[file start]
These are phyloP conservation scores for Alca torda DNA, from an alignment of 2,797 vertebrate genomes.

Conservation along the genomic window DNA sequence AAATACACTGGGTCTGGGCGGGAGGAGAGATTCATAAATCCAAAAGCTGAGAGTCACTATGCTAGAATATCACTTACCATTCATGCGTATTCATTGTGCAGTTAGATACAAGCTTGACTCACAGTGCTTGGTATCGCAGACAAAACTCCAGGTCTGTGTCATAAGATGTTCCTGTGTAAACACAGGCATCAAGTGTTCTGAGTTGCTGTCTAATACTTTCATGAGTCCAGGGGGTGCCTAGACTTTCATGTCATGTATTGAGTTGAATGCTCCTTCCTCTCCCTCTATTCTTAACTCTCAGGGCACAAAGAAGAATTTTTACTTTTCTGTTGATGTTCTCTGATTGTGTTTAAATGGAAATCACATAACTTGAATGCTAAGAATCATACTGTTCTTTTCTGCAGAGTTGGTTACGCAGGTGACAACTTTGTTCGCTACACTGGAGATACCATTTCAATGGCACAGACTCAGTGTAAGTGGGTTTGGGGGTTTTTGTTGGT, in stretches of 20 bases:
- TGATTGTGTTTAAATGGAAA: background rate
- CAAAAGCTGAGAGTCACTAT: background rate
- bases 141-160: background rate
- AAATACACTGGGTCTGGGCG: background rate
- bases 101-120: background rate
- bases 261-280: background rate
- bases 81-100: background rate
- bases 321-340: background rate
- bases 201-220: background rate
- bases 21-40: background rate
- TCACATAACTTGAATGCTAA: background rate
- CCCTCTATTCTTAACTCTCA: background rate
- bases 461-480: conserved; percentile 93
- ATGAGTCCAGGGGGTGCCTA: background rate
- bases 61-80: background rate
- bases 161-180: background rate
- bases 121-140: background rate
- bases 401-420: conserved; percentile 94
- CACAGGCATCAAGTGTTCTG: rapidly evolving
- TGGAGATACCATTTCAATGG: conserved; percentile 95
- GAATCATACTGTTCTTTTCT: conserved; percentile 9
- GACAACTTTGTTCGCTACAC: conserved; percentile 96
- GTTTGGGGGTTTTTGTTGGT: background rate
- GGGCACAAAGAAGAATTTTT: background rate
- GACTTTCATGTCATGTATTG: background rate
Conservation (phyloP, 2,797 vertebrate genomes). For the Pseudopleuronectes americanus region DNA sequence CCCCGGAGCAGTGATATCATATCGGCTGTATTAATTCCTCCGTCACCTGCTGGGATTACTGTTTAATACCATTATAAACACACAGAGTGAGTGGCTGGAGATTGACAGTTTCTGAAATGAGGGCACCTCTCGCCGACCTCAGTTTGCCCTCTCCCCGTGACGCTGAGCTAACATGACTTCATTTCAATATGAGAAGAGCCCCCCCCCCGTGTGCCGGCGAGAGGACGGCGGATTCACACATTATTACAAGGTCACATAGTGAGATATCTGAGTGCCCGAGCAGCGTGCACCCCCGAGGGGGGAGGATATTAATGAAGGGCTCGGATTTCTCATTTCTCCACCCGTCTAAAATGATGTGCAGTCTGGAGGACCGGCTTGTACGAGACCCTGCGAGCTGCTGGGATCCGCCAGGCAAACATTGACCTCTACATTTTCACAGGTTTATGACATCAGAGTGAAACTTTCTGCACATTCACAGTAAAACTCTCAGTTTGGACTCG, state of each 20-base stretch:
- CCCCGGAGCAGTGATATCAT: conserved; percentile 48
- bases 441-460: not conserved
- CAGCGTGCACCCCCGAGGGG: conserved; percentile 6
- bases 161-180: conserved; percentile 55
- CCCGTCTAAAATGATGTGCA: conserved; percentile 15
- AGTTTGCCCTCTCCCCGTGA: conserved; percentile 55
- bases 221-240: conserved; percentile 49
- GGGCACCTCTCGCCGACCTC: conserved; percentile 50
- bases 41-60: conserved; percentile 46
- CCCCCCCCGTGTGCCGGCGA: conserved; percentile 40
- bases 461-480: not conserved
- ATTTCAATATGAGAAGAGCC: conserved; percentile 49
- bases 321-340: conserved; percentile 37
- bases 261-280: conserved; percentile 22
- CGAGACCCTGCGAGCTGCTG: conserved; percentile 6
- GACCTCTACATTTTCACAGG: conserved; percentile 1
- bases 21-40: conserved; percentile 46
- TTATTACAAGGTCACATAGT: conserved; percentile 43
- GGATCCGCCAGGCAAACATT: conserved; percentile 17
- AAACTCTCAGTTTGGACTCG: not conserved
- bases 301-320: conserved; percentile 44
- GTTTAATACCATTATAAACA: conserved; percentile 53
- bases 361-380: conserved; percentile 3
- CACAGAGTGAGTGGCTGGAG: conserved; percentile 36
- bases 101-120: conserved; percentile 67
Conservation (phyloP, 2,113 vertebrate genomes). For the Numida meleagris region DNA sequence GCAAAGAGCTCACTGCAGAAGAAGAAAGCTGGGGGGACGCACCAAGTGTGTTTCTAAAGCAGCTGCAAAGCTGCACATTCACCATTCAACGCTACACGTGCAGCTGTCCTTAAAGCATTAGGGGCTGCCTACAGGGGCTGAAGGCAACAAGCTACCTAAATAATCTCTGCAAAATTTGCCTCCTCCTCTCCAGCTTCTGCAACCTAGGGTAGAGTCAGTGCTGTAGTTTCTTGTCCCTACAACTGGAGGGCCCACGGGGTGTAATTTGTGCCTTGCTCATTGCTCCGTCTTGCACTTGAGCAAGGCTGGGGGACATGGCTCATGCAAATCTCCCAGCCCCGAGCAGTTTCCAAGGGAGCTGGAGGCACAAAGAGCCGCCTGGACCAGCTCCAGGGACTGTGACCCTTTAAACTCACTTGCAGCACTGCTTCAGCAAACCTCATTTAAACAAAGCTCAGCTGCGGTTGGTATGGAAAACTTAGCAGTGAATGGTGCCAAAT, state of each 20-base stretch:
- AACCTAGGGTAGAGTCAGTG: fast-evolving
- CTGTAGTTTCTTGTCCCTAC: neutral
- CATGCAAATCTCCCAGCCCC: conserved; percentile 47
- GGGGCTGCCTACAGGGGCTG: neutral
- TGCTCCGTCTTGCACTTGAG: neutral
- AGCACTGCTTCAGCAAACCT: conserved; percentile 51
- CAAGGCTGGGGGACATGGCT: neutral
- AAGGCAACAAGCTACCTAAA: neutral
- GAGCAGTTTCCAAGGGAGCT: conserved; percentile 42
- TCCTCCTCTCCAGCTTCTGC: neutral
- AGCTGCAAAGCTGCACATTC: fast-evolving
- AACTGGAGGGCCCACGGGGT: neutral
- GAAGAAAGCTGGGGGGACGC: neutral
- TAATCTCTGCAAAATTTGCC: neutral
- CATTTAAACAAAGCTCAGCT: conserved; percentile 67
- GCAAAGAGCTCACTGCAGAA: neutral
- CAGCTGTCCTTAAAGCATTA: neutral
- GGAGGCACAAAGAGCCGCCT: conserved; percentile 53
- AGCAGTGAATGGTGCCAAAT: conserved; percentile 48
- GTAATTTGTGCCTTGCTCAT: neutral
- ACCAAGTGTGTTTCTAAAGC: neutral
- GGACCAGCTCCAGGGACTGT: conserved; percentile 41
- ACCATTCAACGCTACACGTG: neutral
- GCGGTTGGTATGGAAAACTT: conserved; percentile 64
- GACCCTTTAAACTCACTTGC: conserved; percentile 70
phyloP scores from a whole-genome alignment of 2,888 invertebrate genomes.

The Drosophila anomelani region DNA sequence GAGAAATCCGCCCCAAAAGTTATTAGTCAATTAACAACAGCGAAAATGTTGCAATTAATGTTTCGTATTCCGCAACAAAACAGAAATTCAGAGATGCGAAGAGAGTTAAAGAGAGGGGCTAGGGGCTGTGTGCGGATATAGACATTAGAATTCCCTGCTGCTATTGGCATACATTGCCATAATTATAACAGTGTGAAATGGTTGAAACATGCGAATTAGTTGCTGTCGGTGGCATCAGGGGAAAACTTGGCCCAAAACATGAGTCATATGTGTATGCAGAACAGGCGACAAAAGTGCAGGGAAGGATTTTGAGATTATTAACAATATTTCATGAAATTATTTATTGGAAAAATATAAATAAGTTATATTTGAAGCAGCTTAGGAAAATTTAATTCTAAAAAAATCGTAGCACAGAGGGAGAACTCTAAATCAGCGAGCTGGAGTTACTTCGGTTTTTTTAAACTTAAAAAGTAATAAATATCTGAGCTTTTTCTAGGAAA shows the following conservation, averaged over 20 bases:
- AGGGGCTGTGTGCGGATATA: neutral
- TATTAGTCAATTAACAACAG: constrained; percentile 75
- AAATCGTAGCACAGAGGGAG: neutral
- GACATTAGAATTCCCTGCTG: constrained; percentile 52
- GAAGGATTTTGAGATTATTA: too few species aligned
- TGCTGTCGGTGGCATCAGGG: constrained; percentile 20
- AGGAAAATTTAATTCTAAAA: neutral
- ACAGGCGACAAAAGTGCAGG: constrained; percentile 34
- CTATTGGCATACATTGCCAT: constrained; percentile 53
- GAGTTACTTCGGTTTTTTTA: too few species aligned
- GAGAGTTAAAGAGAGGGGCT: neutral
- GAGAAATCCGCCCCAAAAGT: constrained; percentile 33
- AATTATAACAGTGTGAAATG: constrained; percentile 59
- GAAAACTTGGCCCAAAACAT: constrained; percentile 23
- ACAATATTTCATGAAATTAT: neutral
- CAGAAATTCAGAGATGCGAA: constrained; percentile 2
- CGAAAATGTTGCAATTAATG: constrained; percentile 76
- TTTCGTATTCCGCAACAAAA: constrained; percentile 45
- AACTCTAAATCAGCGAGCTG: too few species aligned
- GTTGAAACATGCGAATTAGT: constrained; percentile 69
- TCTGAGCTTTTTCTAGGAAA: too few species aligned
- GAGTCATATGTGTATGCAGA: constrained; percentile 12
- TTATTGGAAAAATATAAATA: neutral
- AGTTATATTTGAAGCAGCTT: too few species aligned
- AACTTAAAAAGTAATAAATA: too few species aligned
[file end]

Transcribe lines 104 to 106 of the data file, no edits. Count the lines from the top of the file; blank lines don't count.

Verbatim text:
- TTATTGGAAAAATATAAATA: neutral
- AGTTATATTTGAAGCAGCTT: too few species aligned
- AACTTAAAAAGTAATAAATA: too few species aligned